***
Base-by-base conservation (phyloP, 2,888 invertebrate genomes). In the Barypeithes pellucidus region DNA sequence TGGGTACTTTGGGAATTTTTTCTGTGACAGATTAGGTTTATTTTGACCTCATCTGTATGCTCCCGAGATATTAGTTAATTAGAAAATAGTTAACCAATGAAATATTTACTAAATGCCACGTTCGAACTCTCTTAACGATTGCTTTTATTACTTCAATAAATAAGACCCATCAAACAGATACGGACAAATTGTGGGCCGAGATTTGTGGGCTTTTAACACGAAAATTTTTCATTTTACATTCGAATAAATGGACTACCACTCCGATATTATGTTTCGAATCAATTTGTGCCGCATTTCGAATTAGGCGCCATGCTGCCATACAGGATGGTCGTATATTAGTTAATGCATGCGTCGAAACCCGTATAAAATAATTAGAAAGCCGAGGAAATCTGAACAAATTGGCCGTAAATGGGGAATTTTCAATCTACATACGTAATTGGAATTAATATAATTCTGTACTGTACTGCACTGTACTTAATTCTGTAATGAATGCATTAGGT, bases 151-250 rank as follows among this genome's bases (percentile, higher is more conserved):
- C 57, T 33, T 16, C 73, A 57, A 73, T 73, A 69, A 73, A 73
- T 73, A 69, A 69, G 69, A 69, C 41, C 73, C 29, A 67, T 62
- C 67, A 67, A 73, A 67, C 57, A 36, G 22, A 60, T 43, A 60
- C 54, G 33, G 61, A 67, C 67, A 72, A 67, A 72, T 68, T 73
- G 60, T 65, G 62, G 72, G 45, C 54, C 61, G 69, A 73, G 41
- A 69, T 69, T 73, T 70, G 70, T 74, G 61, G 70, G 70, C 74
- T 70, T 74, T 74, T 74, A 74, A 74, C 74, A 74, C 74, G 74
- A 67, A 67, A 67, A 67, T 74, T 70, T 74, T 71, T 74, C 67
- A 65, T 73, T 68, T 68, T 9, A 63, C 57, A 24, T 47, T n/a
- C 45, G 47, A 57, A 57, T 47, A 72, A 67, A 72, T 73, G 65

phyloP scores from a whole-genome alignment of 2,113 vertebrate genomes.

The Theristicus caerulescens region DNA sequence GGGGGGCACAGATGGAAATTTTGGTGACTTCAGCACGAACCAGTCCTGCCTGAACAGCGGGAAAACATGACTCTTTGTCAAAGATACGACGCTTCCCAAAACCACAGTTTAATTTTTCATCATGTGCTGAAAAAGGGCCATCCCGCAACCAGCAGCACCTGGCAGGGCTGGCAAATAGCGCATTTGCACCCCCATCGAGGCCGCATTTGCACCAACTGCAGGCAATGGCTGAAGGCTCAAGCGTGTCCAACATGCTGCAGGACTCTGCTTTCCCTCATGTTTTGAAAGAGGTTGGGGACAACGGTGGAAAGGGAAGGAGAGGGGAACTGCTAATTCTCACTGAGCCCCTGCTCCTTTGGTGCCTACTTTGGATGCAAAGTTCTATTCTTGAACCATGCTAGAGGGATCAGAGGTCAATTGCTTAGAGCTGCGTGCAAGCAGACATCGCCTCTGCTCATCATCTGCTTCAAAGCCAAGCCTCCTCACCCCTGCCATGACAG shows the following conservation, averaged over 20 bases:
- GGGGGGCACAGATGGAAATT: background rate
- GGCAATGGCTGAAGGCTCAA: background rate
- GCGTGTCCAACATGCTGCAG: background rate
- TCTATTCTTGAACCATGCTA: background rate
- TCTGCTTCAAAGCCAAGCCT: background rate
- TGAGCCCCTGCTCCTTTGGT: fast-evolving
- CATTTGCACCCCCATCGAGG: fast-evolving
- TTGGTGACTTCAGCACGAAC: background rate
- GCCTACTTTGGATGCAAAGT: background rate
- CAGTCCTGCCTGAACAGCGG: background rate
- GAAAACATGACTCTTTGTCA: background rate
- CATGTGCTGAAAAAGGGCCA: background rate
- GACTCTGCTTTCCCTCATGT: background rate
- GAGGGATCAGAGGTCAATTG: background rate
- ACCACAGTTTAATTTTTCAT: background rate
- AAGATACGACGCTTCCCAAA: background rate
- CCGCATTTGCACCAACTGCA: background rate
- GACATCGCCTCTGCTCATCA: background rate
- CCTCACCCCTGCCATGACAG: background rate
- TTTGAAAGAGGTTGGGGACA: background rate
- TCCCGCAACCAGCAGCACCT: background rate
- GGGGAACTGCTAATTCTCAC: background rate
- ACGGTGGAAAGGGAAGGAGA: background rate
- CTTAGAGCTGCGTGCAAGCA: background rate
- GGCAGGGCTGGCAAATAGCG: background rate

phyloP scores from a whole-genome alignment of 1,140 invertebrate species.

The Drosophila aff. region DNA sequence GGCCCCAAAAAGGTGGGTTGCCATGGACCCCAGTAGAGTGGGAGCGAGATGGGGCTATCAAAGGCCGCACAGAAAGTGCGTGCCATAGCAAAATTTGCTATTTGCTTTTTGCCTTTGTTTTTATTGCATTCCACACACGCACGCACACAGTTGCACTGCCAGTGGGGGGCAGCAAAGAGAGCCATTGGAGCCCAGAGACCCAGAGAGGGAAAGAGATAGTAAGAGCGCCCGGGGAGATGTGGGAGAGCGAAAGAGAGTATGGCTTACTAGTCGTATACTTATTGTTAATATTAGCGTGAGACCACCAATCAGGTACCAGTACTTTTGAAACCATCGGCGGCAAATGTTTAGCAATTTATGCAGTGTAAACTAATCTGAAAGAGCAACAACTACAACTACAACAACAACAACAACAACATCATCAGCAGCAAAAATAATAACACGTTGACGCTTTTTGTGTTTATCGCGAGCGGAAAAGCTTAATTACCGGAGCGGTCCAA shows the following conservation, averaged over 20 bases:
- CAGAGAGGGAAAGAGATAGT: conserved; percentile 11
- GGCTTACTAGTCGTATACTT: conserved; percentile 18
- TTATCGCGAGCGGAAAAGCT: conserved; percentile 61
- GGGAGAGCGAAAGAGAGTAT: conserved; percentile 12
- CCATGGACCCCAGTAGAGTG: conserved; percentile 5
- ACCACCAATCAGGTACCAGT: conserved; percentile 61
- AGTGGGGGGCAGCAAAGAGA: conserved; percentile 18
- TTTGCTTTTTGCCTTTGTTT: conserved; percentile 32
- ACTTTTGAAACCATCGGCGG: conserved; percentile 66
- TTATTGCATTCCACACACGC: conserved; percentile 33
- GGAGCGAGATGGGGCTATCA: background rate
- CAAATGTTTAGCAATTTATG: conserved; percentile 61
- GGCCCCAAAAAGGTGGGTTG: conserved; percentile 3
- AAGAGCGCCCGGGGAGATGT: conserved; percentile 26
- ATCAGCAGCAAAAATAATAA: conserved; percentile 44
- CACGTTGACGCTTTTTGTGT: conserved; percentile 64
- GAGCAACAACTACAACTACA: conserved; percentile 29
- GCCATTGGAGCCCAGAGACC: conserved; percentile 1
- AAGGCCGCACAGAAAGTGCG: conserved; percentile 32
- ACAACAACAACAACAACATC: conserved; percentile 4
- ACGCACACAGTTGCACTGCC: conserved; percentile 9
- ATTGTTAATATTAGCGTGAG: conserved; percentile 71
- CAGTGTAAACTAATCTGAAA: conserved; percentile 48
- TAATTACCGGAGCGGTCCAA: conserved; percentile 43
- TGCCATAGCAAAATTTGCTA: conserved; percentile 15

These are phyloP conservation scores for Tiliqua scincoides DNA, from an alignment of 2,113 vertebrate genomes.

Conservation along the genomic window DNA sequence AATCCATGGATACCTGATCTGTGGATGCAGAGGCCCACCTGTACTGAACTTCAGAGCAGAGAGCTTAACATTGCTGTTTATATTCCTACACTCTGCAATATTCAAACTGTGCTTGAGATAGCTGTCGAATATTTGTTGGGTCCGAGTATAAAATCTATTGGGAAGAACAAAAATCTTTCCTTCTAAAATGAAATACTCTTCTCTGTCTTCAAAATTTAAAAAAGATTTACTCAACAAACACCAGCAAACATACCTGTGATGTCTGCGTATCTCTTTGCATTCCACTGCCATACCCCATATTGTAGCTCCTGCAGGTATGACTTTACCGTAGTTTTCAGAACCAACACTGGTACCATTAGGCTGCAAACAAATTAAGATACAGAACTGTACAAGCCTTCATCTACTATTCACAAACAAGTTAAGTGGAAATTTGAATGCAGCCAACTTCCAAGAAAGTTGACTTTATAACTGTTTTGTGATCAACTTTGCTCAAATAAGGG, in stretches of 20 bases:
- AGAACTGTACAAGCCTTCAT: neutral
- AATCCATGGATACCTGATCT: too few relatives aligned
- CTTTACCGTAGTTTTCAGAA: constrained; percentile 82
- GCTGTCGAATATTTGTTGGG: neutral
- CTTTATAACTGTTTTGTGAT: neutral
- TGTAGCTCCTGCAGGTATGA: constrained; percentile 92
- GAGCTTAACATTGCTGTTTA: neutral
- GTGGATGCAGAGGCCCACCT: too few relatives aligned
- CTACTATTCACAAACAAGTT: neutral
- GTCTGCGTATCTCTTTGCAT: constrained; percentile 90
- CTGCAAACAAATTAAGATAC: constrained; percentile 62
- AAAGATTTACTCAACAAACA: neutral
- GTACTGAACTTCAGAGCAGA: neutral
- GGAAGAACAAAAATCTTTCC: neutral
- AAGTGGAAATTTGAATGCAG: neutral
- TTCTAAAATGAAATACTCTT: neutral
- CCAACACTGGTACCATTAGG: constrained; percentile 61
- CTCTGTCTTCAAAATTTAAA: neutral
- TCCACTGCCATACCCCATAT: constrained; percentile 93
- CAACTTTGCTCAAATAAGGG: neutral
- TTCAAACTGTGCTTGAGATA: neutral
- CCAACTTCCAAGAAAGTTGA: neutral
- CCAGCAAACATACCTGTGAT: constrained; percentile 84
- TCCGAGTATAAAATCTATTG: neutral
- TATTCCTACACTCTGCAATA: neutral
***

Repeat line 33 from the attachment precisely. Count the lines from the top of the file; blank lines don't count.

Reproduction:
- TTTGAAAGAGGTTGGGGACA: background rate